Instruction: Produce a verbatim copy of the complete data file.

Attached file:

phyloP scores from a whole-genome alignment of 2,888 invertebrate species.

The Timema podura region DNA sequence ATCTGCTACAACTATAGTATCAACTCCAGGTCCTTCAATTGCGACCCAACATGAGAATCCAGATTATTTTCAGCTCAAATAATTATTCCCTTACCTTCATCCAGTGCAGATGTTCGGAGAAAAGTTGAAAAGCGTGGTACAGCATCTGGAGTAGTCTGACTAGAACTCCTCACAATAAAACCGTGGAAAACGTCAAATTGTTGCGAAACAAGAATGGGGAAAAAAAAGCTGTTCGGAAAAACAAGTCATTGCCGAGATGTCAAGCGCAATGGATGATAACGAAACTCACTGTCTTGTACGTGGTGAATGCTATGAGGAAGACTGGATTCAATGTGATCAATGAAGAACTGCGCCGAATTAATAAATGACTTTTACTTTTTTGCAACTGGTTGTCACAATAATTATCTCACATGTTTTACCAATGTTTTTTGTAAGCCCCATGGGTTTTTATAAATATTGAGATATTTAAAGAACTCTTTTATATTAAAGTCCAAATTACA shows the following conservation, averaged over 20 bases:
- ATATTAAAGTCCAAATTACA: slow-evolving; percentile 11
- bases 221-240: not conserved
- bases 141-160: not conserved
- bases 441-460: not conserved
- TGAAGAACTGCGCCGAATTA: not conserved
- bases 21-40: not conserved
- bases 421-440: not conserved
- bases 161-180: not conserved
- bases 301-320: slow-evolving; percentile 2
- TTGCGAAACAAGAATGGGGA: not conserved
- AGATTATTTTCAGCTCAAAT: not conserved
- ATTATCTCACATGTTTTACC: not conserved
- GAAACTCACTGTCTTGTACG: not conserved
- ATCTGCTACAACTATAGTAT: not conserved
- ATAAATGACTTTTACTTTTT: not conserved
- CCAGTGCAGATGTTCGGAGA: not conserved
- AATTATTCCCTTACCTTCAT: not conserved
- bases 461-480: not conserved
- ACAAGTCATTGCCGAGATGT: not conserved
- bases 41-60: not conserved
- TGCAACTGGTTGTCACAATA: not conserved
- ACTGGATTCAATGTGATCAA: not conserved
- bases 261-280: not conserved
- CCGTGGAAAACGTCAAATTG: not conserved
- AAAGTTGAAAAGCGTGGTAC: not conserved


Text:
phyloP scores from a whole-genome alignment of 2,888 invertebrate species.

The Timema podura region DNA sequence ATCTGCTACAACTATAGTATCAACTCCAGGTCCTTCAATTGCGACCCAACATGAGAATCCAGATTATTTTCAGCTCAAATAATTATTCCCTTACCTTCATCCAGTGCAGATGTTCGGAGAAAAGTTGAAAAGCGTGGTACAGCATCTGGAGTAGTCTGACTAGAACTCCTCACAATAAAACCGTGGAAAACGTCAAATTGTTGCGAAACAAGAATGGGGAAAAAAAAGCTGTTCGGAAAAACAAGTCATTGCCGAGATGTCAAGCGCAATGGATGATAACGAAACTCACTGTCTTGTACGTGGTGAATGCTATGAGGAAGACTGGATTCAATGTGATCAATGAAGAACTGCGCCGAATTAATAAATGACTTTTACTTTTTTGCAACTGGTTGTCACAATAATTATCTCACATGTTTTACCAATGTTTTTTGTAAGCCCCATGGGTTTTTATAAATATTGAGATATTTAAAGAACTCTTTTATATTAAAGTCCAAATTACA shows the following conservation, averaged over 20 bases:
- ATATTAAAGTCCAAATTACA: slow-evolving; percentile 11
- bases 221-240: not conserved
- bases 141-160: not conserved
- bases 441-460: not conserved
- TGAAGAACTGCGCCGAATTA: not conserved
- bases 21-40: not conserved
- bases 421-440: not conserved
- bases 161-180: not conserved
- bases 301-320: slow-evolving; percentile 2
- TTGCGAAACAAGAATGGGGA: not conserved
- AGATTATTTTCAGCTCAAAT: not conserved
- ATTATCTCACATGTTTTACC: not conserved
- GAAACTCACTGTCTTGTACG: not conserved
- ATCTGCTACAACTATAGTAT: not conserved
- ATAAATGACTTTTACTTTTT: not conserved
- CCAGTGCAGATGTTCGGAGA: not conserved
- AATTATTCCCTTACCTTCAT: not conserved
- bases 461-480: not conserved
- ACAAGTCATTGCCGAGATGT: not conserved
- bases 41-60: not conserved
- TGCAACTGGTTGTCACAATA: not conserved
- ACTGGATTCAATGTGATCAA: not conserved
- bases 261-280: not conserved
- CCGTGGAAAACGTCAAATTG: not conserved
- AAAGTTGAAAAGCGTGGTAC: not conserved